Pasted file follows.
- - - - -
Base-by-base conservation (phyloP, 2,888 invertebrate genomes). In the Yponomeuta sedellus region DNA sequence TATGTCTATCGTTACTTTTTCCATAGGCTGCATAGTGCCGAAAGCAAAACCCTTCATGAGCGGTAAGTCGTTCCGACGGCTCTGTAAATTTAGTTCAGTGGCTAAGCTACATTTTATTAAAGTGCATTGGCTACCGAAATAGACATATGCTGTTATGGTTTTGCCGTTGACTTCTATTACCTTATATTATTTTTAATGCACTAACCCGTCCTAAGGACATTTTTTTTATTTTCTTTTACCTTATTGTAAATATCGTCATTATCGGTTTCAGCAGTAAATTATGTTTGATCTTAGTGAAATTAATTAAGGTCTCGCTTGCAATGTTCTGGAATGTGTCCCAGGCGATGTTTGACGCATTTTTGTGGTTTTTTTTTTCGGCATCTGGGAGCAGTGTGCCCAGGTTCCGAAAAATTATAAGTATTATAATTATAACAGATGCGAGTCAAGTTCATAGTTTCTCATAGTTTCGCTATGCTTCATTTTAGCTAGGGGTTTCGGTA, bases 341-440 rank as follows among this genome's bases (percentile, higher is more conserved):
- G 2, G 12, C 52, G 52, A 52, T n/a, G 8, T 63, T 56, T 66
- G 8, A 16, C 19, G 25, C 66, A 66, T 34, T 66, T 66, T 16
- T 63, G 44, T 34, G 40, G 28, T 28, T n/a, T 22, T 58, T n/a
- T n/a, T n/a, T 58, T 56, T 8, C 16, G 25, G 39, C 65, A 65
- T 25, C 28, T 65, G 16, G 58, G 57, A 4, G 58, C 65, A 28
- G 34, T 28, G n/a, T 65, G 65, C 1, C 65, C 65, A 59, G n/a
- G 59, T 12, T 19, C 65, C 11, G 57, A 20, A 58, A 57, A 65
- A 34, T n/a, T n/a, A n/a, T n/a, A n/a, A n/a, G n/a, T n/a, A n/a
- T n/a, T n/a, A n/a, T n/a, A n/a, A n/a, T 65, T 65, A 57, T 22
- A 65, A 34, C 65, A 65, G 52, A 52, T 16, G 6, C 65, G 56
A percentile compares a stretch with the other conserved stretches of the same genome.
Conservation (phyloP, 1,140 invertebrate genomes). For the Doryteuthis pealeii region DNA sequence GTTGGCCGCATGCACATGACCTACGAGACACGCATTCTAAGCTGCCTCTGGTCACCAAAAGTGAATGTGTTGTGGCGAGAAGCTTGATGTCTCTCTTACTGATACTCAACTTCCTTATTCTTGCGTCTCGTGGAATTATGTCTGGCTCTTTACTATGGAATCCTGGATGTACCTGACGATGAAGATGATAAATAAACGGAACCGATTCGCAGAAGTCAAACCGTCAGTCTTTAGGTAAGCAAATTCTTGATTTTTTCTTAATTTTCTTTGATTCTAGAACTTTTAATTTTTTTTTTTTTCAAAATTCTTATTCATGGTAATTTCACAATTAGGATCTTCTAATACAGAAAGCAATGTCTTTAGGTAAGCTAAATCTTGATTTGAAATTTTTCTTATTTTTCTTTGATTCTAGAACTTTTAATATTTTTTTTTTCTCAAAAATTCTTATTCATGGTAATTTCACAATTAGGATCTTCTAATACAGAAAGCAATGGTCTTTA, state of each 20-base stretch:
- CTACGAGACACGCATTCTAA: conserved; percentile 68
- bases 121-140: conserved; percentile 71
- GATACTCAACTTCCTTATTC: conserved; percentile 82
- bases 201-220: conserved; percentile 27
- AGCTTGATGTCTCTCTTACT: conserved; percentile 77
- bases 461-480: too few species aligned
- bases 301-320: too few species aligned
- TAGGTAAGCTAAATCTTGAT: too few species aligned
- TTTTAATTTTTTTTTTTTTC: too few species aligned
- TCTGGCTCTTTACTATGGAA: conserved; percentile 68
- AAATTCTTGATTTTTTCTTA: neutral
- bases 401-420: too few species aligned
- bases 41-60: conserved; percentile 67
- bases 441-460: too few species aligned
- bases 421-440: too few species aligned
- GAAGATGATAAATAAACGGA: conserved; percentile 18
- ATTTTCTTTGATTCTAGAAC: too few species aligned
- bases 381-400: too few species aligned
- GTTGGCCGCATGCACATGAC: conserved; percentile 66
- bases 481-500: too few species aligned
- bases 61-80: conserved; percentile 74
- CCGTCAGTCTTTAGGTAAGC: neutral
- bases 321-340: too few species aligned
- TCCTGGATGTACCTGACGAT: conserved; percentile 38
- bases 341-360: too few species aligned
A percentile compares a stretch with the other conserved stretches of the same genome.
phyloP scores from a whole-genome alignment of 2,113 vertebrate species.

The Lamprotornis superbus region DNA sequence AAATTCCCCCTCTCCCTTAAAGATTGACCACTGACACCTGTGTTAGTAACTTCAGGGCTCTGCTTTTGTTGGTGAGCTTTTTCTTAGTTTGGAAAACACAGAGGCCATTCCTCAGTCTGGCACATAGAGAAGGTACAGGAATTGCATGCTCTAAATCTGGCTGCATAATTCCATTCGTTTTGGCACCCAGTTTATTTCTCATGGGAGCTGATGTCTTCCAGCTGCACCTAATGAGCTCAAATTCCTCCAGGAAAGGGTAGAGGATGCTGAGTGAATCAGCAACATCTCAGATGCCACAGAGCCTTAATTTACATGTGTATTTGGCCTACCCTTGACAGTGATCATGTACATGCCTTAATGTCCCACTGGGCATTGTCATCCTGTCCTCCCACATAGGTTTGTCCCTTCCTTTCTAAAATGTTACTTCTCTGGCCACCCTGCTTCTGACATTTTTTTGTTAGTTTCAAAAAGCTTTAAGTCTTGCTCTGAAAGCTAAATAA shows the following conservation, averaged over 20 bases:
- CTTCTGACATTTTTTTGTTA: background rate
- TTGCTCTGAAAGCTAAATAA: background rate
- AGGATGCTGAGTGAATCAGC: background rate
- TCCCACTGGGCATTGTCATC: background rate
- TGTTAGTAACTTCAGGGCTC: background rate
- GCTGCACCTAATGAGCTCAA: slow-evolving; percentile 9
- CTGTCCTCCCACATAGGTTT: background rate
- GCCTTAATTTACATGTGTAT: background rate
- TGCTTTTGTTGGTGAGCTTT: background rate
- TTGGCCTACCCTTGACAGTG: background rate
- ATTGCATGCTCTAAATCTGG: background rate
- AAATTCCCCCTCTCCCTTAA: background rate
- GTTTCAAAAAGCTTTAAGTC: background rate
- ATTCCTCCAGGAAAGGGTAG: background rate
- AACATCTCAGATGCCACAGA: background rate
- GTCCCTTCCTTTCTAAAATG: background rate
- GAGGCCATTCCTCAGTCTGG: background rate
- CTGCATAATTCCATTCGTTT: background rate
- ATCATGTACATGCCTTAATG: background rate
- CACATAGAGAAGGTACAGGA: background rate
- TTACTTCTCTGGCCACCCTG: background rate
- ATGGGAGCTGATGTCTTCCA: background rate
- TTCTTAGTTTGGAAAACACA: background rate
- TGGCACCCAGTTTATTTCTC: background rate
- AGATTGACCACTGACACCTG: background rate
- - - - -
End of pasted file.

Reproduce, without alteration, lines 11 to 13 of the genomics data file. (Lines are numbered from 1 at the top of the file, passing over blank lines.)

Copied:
- A 65, A 34, C 65, A 65, G 52, A 52, T 16, G 6, C 65, G 56
A percentile compares a stretch with the other conserved stretches of the same genome.
Conservation (phyloP, 1,140 invertebrate genomes). For the Doryteuthis pealeii region DNA sequence GTTGGCCGCATGCACATGACCTACGAGACACGCATTCTAAGCTGCCTCTGGTCACCAAAAGTGAATGTGTTGTGGCGAGAAGCTTGATGTCTCTCTTACTGATACTCAACTTCCTTATTCTTGCGTCTCGTGGAATTATGTCTGGCTCTTTACTATGGAATCCTGGATGTACCTGACGATGAAGATGATAAATAAACGGAACCGATTCGCAGAAGTCAAACCGTCAGTCTTTAGGTAAGCAAATTCTTGATTTTTTCTTAATTTTCTTTGATTCTAGAACTTTTAATTTTTTTTTTTTTCAAAATTCTTATTCATGGTAATTTCACAATTAGGATCTTCTAATACAGAAAGCAATGTCTTTAGGTAAGCTAAATCTTGATTTGAAATTTTTCTTATTTTTCTTTGATTCTAGAACTTTTAATATTTTTTTTTTCTCAAAAATTCTTATTCATGGTAATTTCACAATTAGGATCTTCTAATACAGAAAGCAATGGTCTTTA, state of each 20-base stretch: